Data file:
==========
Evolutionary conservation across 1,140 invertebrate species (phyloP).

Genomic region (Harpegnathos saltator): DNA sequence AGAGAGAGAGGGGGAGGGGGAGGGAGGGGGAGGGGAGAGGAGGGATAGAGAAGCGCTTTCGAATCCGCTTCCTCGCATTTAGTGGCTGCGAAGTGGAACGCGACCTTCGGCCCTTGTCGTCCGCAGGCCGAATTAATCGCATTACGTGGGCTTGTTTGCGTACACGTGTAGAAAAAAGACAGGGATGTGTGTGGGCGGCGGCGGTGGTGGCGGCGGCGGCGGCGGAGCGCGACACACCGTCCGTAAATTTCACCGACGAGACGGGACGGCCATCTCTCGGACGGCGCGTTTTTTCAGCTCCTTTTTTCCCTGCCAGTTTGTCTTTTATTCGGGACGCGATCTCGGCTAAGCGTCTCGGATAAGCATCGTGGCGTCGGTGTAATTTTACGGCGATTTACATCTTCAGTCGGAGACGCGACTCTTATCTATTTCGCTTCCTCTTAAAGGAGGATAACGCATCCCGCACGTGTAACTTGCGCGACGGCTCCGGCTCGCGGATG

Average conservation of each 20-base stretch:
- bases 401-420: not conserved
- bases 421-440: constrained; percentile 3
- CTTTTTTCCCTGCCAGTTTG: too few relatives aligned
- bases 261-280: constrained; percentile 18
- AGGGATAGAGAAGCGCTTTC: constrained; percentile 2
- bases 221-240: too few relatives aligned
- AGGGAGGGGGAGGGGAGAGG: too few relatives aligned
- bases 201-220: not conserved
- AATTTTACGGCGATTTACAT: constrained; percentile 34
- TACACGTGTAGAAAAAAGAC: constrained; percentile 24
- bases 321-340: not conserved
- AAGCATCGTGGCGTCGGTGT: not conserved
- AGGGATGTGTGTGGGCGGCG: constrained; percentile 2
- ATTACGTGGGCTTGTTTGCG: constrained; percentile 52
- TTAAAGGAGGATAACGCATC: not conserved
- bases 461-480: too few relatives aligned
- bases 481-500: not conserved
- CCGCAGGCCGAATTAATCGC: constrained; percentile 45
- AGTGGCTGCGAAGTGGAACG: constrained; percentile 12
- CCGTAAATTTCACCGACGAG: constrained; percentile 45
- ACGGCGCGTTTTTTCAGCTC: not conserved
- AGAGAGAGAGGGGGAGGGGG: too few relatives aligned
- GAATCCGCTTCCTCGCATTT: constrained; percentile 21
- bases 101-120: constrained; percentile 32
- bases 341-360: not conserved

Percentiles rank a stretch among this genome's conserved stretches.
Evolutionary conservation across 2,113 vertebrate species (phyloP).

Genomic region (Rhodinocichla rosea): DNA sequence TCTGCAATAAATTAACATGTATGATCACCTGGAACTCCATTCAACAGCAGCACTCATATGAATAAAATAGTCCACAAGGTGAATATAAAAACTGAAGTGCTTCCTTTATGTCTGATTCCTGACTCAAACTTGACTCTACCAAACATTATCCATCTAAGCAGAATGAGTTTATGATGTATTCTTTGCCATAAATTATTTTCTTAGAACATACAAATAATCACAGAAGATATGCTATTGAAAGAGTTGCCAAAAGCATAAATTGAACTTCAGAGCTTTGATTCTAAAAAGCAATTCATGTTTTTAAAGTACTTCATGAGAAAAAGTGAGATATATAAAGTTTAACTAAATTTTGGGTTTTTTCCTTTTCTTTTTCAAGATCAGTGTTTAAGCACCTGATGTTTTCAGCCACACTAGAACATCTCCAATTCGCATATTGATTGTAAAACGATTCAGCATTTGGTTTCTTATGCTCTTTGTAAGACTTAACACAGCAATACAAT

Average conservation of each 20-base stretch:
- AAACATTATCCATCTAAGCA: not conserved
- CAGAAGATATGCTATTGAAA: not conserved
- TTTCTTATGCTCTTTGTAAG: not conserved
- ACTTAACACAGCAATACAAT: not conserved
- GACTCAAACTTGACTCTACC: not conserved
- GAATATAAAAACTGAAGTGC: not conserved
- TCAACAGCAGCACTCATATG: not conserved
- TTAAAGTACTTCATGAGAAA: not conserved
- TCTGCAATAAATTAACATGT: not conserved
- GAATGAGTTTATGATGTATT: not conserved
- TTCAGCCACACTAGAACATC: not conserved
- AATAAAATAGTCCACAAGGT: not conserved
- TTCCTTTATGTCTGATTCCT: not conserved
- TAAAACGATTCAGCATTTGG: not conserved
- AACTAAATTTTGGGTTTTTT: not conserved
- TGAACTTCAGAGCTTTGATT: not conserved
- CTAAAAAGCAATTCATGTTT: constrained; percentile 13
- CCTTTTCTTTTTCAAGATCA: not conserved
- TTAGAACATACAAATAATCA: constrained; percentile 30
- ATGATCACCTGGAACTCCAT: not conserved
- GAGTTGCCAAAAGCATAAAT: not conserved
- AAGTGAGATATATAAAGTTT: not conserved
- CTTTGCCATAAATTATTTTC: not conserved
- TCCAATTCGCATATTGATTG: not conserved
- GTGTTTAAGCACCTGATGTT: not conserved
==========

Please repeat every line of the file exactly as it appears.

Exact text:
Evolutionary conservation across 1,140 invertebrate species (phyloP).

Genomic region (Harpegnathos saltator): DNA sequence AGAGAGAGAGGGGGAGGGGGAGGGAGGGGGAGGGGAGAGGAGGGATAGAGAAGCGCTTTCGAATCCGCTTCCTCGCATTTAGTGGCTGCGAAGTGGAACGCGACCTTCGGCCCTTGTCGTCCGCAGGCCGAATTAATCGCATTACGTGGGCTTGTTTGCGTACACGTGTAGAAAAAAGACAGGGATGTGTGTGGGCGGCGGCGGTGGTGGCGGCGGCGGCGGCGGAGCGCGACACACCGTCCGTAAATTTCACCGACGAGACGGGACGGCCATCTCTCGGACGGCGCGTTTTTTCAGCTCCTTTTTTCCCTGCCAGTTTGTCTTTTATTCGGGACGCGATCTCGGCTAAGCGTCTCGGATAAGCATCGTGGCGTCGGTGTAATTTTACGGCGATTTACATCTTCAGTCGGAGACGCGACTCTTATCTATTTCGCTTCCTCTTAAAGGAGGATAACGCATCCCGCACGTGTAACTTGCGCGACGGCTCCGGCTCGCGGATG

Average conservation of each 20-base stretch:
- bases 401-420: not conserved
- bases 421-440: constrained; percentile 3
- CTTTTTTCCCTGCCAGTTTG: too few relatives aligned
- bases 261-280: constrained; percentile 18
- AGGGATAGAGAAGCGCTTTC: constrained; percentile 2
- bases 221-240: too few relatives aligned
- AGGGAGGGGGAGGGGAGAGG: too few relatives aligned
- bases 201-220: not conserved
- AATTTTACGGCGATTTACAT: constrained; percentile 34
- TACACGTGTAGAAAAAAGAC: constrained; percentile 24
- bases 321-340: not conserved
- AAGCATCGTGGCGTCGGTGT: not conserved
- AGGGATGTGTGTGGGCGGCG: constrained; percentile 2
- ATTACGTGGGCTTGTTTGCG: constrained; percentile 52
- TTAAAGGAGGATAACGCATC: not conserved
- bases 461-480: too few relatives aligned
- bases 481-500: not conserved
- CCGCAGGCCGAATTAATCGC: constrained; percentile 45
- AGTGGCTGCGAAGTGGAACG: constrained; percentile 12
- CCGTAAATTTCACCGACGAG: constrained; percentile 45
- ACGGCGCGTTTTTTCAGCTC: not conserved
- AGAGAGAGAGGGGGAGGGGG: too few relatives aligned
- GAATCCGCTTCCTCGCATTT: constrained; percentile 21
- bases 101-120: constrained; percentile 32
- bases 341-360: not conserved

Percentiles rank a stretch among this genome's conserved stretches.
Evolutionary conservation across 2,113 vertebrate species (phyloP).

Genomic region (Rhodinocichla rosea): DNA sequence TCTGCAATAAATTAACATGTATGATCACCTGGAACTCCATTCAACAGCAGCACTCATATGAATAAAATAGTCCACAAGGTGAATATAAAAACTGAAGTGCTTCCTTTATGTCTGATTCCTGACTCAAACTTGACTCTACCAAACATTATCCATCTAAGCAGAATGAGTTTATGATGTATTCTTTGCCATAAATTATTTTCTTAGAACATACAAATAATCACAGAAGATATGCTATTGAAAGAGTTGCCAAAAGCATAAATTGAACTTCAGAGCTTTGATTCTAAAAAGCAATTCATGTTTTTAAAGTACTTCATGAGAAAAAGTGAGATATATAAAGTTTAACTAAATTTTGGGTTTTTTCCTTTTCTTTTTCAAGATCAGTGTTTAAGCACCTGATGTTTTCAGCCACACTAGAACATCTCCAATTCGCATATTGATTGTAAAACGATTCAGCATTTGGTTTCTTATGCTCTTTGTAAGACTTAACACAGCAATACAAT

Average conservation of each 20-base stretch:
- AAACATTATCCATCTAAGCA: not conserved
- CAGAAGATATGCTATTGAAA: not conserved
- TTTCTTATGCTCTTTGTAAG: not conserved
- ACTTAACACAGCAATACAAT: not conserved
- GACTCAAACTTGACTCTACC: not conserved
- GAATATAAAAACTGAAGTGC: not conserved
- TCAACAGCAGCACTCATATG: not conserved
- TTAAAGTACTTCATGAGAAA: not conserved
- TCTGCAATAAATTAACATGT: not conserved
- GAATGAGTTTATGATGTATT: not conserved
- TTCAGCCACACTAGAACATC: not conserved
- AATAAAATAGTCCACAAGGT: not conserved
- TTCCTTTATGTCTGATTCCT: not conserved
- TAAAACGATTCAGCATTTGG: not conserved
- AACTAAATTTTGGGTTTTTT: not conserved
- TGAACTTCAGAGCTTTGATT: not conserved
- CTAAAAAGCAATTCATGTTT: constrained; percentile 13
- CCTTTTCTTTTTCAAGATCA: not conserved
- TTAGAACATACAAATAATCA: constrained; percentile 30
- ATGATCACCTGGAACTCCAT: not conserved
- GAGTTGCCAAAAGCATAAAT: not conserved
- AAGTGAGATATATAAAGTTT: not conserved
- CTTTGCCATAAATTATTTTC: not conserved
- TCCAATTCGCATATTGATTG: not conserved
- GTGTTTAAGCACCTGATGTT: not conserved